The photosystem II repair cycle requires FTSH turnover through the ENGA GtPase

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24 Citations (Scopus)


Specific degradation of photodamaged D1, the photosystem II (PSII) reaction center protein, is a crucial step in the PSII repair cycle to maintain photosynthesis activity. Processive proteolysis by the FtsH protease is fundamental to cooperative D1 degradation. Here, we attempted to purify the FtsH complex to elucidate its regulation mechanisms and substrate recognition in Arabidopsis (Arabidopsis thaliana). Unlike previously reported prokaryotic and mitochondrial FtsHs, the Arabidopsis chloroplastic FtsH does not appear to form a megacomplex with prohibition-like proteins but instead accumulates as smaller complexes. The copurified fraction was enriched with a partial PSII intermediate presumably undergoing repair, although its precise properties were not fully clarified. In addition, we copurified a bacteria-type GTPase localized in chloroplasts, EngA, and confirmed its interaction with FtsH by subsequent pull-down and bimolecular fluorescence complementation assays. While the engA mutation is embryo lethal, the transgenic lines overexpressing EngA (EngA-OX) showed leaf variegation reminiscent of the variegated mutant lacking FtsH2. EngA-OX was revealed to accumulate more cleaved D1 fragments and reactive oxygen species than the wild type, indicative of compromised PSII repair. Based on these results and the fact that FtsH becomes more stable in EngA-OX, we propose that EngA negatively regulates FtsH stability. We demonstrate that proper FtsH turnover is crucial for PSII repair in the chloroplasts of Arabidopsis. Consistent with the increased turnover of FtsH under high-light conditions in Chlamydomonas reinhardtii, our findings underline the rapid turnover of not only D1 but also FtsH proteases in the PSII repair cycle.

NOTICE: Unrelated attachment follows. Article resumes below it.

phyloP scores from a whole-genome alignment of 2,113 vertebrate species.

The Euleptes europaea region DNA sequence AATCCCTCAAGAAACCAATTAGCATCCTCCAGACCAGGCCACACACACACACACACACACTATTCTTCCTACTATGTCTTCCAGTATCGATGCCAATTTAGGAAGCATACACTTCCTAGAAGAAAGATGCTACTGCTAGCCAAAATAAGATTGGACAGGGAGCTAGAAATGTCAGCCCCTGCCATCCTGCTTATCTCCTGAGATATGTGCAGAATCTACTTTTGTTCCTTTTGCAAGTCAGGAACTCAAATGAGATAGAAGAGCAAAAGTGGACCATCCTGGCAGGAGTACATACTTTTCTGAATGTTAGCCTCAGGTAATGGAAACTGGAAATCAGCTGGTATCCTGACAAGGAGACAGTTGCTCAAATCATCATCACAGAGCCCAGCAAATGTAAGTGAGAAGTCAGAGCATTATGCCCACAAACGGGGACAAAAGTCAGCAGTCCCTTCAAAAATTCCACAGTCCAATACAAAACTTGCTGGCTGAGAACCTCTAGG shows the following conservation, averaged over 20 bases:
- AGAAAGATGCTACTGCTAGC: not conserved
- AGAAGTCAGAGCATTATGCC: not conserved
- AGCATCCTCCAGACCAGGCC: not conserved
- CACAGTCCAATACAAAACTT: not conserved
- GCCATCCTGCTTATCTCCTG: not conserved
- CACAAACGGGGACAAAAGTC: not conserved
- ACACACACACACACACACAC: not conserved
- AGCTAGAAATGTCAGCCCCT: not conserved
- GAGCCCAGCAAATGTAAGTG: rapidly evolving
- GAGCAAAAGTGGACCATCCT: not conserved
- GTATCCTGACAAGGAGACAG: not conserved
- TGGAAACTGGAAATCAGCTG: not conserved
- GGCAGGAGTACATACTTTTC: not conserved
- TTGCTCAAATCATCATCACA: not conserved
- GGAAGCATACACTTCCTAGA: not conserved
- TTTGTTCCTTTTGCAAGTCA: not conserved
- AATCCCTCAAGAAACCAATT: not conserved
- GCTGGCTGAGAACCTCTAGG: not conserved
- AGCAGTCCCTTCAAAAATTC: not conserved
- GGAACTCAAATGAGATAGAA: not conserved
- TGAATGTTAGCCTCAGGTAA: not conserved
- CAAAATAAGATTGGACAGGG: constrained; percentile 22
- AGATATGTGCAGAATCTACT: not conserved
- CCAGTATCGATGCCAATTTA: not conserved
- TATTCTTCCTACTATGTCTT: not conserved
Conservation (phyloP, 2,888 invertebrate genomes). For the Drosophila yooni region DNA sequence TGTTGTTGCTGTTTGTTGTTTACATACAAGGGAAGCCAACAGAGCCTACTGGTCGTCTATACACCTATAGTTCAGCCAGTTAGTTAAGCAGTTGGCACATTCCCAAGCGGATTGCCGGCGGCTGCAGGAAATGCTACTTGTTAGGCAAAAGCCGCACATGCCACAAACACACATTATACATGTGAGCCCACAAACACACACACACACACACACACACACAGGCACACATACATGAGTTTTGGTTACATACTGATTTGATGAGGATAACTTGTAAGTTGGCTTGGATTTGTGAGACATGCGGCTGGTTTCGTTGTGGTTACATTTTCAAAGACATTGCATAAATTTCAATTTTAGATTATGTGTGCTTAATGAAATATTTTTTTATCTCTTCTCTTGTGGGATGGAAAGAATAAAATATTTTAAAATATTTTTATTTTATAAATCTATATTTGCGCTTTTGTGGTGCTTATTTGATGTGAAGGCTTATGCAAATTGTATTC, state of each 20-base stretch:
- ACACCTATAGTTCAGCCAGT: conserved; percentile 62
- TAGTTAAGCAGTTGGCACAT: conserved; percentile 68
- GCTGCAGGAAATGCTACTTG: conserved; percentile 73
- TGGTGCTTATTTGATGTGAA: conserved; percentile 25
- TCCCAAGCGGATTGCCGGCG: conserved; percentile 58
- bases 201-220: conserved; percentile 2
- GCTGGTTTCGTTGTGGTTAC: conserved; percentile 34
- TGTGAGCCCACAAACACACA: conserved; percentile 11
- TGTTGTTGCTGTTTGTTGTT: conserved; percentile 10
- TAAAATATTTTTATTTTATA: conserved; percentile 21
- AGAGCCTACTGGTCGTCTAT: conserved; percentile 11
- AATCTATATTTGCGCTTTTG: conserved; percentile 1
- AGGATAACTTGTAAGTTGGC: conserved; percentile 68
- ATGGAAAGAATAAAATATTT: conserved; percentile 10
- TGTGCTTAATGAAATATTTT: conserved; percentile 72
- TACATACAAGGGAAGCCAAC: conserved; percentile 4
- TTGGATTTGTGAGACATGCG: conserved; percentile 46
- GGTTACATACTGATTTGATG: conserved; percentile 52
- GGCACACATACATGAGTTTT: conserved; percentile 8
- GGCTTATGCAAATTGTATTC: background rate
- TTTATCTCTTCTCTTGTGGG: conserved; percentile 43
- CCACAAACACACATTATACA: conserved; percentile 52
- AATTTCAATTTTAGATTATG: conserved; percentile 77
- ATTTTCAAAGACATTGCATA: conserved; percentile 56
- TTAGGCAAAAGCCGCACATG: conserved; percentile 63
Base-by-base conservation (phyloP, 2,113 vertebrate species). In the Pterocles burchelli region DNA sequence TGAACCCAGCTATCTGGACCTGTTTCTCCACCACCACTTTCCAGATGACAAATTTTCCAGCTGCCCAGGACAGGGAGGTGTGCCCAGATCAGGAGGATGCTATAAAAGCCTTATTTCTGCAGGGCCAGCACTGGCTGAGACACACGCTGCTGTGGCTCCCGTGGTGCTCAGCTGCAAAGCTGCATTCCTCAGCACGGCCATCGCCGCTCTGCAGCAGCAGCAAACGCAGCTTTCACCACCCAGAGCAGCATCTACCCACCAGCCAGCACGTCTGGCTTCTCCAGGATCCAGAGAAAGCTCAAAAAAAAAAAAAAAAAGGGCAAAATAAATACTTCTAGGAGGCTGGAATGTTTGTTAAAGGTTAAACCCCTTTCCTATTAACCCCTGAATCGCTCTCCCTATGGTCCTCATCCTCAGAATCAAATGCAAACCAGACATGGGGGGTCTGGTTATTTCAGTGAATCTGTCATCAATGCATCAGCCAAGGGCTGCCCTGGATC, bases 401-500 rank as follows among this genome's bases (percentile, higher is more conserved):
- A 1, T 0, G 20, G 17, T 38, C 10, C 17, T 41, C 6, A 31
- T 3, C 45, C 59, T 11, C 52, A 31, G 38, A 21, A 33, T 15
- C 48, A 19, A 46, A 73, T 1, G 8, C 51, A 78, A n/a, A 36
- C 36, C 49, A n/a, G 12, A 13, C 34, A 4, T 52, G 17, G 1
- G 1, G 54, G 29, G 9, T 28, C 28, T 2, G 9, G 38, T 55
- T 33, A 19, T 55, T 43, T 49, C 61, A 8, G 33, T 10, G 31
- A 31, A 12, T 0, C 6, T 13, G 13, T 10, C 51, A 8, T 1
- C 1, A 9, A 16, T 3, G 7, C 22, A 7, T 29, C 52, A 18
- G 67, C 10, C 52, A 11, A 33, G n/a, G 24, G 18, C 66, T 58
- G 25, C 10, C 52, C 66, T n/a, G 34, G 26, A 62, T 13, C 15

Original languageEnglish
Pages (from-to)596-611
Number of pages16
JournalPlant physiology
Issue number2
Publication statusPublished - 2018

ASJC Scopus subject areas

  • Physiology
  • Genetics
  • Plant Science


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